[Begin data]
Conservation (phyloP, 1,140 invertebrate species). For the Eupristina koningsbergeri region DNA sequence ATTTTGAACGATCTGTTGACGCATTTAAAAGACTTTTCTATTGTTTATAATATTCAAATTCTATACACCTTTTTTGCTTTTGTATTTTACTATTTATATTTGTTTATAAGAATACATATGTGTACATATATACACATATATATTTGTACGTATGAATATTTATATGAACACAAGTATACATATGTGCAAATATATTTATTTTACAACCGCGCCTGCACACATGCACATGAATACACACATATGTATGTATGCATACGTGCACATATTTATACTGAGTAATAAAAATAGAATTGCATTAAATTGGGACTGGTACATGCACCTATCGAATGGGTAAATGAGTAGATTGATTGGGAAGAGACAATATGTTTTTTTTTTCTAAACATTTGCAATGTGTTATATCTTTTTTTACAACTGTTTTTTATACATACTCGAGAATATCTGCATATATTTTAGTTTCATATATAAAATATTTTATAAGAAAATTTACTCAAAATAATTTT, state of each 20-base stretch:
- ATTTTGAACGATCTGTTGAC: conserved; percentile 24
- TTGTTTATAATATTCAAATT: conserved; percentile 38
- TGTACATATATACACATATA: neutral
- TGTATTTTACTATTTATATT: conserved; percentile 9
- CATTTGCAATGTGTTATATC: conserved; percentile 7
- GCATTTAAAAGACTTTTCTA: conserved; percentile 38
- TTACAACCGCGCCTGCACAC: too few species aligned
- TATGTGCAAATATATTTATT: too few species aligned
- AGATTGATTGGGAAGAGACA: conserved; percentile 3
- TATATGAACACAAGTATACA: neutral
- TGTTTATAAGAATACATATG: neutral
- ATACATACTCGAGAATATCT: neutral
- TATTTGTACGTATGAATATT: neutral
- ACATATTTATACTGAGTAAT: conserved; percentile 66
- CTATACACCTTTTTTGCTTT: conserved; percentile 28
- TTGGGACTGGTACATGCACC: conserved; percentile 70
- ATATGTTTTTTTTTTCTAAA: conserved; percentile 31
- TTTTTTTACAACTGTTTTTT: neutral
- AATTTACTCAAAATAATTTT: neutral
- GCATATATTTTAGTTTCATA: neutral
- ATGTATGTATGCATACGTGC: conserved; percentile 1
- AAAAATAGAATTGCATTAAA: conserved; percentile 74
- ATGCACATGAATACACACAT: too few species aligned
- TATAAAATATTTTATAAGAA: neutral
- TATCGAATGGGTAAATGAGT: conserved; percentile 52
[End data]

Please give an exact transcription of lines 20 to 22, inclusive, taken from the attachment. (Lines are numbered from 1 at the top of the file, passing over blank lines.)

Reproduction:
- AATTTACTCAAAATAATTTT: neutral
- GCATATATTTTAGTTTCATA: neutral
- ATGTATGTATGCATACGTGC: conserved; percentile 1